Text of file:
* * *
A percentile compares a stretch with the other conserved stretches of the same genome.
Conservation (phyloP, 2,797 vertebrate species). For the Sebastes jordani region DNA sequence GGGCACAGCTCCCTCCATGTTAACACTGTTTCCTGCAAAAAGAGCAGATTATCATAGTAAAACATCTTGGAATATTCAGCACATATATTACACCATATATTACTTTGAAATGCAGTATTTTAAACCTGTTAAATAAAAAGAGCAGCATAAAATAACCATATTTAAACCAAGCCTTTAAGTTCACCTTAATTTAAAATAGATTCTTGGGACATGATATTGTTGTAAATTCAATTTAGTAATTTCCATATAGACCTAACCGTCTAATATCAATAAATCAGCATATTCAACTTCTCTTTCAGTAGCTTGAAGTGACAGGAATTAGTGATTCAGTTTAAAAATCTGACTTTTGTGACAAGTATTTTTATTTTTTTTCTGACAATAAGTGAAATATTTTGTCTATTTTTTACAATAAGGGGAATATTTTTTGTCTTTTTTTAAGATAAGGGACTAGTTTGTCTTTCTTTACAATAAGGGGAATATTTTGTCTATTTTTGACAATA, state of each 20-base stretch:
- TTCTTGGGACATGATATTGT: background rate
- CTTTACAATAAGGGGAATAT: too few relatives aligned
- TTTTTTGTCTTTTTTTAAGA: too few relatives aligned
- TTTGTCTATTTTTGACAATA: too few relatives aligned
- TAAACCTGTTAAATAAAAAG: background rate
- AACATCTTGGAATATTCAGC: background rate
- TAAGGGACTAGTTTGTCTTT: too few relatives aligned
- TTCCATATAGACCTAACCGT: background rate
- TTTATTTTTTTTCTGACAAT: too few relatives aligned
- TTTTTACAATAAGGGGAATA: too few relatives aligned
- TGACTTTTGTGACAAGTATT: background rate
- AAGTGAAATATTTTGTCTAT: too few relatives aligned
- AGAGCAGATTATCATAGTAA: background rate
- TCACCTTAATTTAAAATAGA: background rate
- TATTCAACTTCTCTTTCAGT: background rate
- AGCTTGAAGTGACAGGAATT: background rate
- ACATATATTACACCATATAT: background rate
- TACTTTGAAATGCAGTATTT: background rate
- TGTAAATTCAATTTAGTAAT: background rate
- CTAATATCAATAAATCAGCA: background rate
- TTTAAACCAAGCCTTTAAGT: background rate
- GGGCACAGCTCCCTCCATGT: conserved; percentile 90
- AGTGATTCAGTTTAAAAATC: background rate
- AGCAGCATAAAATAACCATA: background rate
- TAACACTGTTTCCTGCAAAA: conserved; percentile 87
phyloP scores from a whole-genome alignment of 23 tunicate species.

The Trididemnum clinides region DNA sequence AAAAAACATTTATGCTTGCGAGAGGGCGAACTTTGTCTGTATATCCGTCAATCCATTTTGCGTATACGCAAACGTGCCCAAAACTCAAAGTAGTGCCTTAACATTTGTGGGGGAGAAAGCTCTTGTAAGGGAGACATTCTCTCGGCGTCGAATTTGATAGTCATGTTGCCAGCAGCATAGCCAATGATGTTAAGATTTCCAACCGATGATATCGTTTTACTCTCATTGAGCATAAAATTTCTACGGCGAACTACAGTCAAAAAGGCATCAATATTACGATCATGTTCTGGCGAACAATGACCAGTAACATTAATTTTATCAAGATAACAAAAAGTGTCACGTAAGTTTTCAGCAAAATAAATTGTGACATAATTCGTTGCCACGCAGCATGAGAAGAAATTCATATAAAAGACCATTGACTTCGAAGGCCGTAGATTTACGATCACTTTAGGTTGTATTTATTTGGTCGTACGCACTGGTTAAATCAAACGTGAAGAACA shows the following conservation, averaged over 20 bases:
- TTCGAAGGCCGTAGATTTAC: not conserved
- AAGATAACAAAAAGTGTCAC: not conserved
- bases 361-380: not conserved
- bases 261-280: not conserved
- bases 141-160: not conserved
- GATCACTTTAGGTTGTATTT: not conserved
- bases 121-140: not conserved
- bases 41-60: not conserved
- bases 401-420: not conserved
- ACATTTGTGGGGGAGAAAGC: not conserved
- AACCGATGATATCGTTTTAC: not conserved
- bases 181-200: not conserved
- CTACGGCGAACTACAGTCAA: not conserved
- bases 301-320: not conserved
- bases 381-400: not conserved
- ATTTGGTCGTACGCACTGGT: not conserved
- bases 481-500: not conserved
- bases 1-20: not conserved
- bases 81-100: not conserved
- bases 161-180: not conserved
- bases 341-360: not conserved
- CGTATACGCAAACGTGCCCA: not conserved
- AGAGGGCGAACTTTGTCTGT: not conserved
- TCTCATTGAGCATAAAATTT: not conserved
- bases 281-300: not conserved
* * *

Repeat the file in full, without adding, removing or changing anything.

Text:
A percentile compares a stretch with the other conserved stretches of the same genome.
Conservation (phyloP, 2,797 vertebrate species). For the Sebastes jordani region DNA sequence GGGCACAGCTCCCTCCATGTTAACACTGTTTCCTGCAAAAAGAGCAGATTATCATAGTAAAACATCTTGGAATATTCAGCACATATATTACACCATATATTACTTTGAAATGCAGTATTTTAAACCTGTTAAATAAAAAGAGCAGCATAAAATAACCATATTTAAACCAAGCCTTTAAGTTCACCTTAATTTAAAATAGATTCTTGGGACATGATATTGTTGTAAATTCAATTTAGTAATTTCCATATAGACCTAACCGTCTAATATCAATAAATCAGCATATTCAACTTCTCTTTCAGTAGCTTGAAGTGACAGGAATTAGTGATTCAGTTTAAAAATCTGACTTTTGTGACAAGTATTTTTATTTTTTTTCTGACAATAAGTGAAATATTTTGTCTATTTTTTACAATAAGGGGAATATTTTTTGTCTTTTTTTAAGATAAGGGACTAGTTTGTCTTTCTTTACAATAAGGGGAATATTTTGTCTATTTTTGACAATA, state of each 20-base stretch:
- TTCTTGGGACATGATATTGT: background rate
- CTTTACAATAAGGGGAATAT: too few relatives aligned
- TTTTTTGTCTTTTTTTAAGA: too few relatives aligned
- TTTGTCTATTTTTGACAATA: too few relatives aligned
- TAAACCTGTTAAATAAAAAG: background rate
- AACATCTTGGAATATTCAGC: background rate
- TAAGGGACTAGTTTGTCTTT: too few relatives aligned
- TTCCATATAGACCTAACCGT: background rate
- TTTATTTTTTTTCTGACAAT: too few relatives aligned
- TTTTTACAATAAGGGGAATA: too few relatives aligned
- TGACTTTTGTGACAAGTATT: background rate
- AAGTGAAATATTTTGTCTAT: too few relatives aligned
- AGAGCAGATTATCATAGTAA: background rate
- TCACCTTAATTTAAAATAGA: background rate
- TATTCAACTTCTCTTTCAGT: background rate
- AGCTTGAAGTGACAGGAATT: background rate
- ACATATATTACACCATATAT: background rate
- TACTTTGAAATGCAGTATTT: background rate
- TGTAAATTCAATTTAGTAAT: background rate
- CTAATATCAATAAATCAGCA: background rate
- TTTAAACCAAGCCTTTAAGT: background rate
- GGGCACAGCTCCCTCCATGT: conserved; percentile 90
- AGTGATTCAGTTTAAAAATC: background rate
- AGCAGCATAAAATAACCATA: background rate
- TAACACTGTTTCCTGCAAAA: conserved; percentile 87
phyloP scores from a whole-genome alignment of 23 tunicate species.

The Trididemnum clinides region DNA sequence AAAAAACATTTATGCTTGCGAGAGGGCGAACTTTGTCTGTATATCCGTCAATCCATTTTGCGTATACGCAAACGTGCCCAAAACTCAAAGTAGTGCCTTAACATTTGTGGGGGAGAAAGCTCTTGTAAGGGAGACATTCTCTCGGCGTCGAATTTGATAGTCATGTTGCCAGCAGCATAGCCAATGATGTTAAGATTTCCAACCGATGATATCGTTTTACTCTCATTGAGCATAAAATTTCTACGGCGAACTACAGTCAAAAAGGCATCAATATTACGATCATGTTCTGGCGAACAATGACCAGTAACATTAATTTTATCAAGATAACAAAAAGTGTCACGTAAGTTTTCAGCAAAATAAATTGTGACATAATTCGTTGCCACGCAGCATGAGAAGAAATTCATATAAAAGACCATTGACTTCGAAGGCCGTAGATTTACGATCACTTTAGGTTGTATTTATTTGGTCGTACGCACTGGTTAAATCAAACGTGAAGAACA shows the following conservation, averaged over 20 bases:
- TTCGAAGGCCGTAGATTTAC: not conserved
- AAGATAACAAAAAGTGTCAC: not conserved
- bases 361-380: not conserved
- bases 261-280: not conserved
- bases 141-160: not conserved
- GATCACTTTAGGTTGTATTT: not conserved
- bases 121-140: not conserved
- bases 41-60: not conserved
- bases 401-420: not conserved
- ACATTTGTGGGGGAGAAAGC: not conserved
- AACCGATGATATCGTTTTAC: not conserved
- bases 181-200: not conserved
- CTACGGCGAACTACAGTCAA: not conserved
- bases 301-320: not conserved
- bases 381-400: not conserved
- ATTTGGTCGTACGCACTGGT: not conserved
- bases 481-500: not conserved
- bases 1-20: not conserved
- bases 81-100: not conserved
- bases 161-180: not conserved
- bases 341-360: not conserved
- CGTATACGCAAACGTGCCCA: not conserved
- AGAGGGCGAACTTTGTCTGT: not conserved
- TCTCATTGAGCATAAAATTT: not conserved
- bases 281-300: not conserved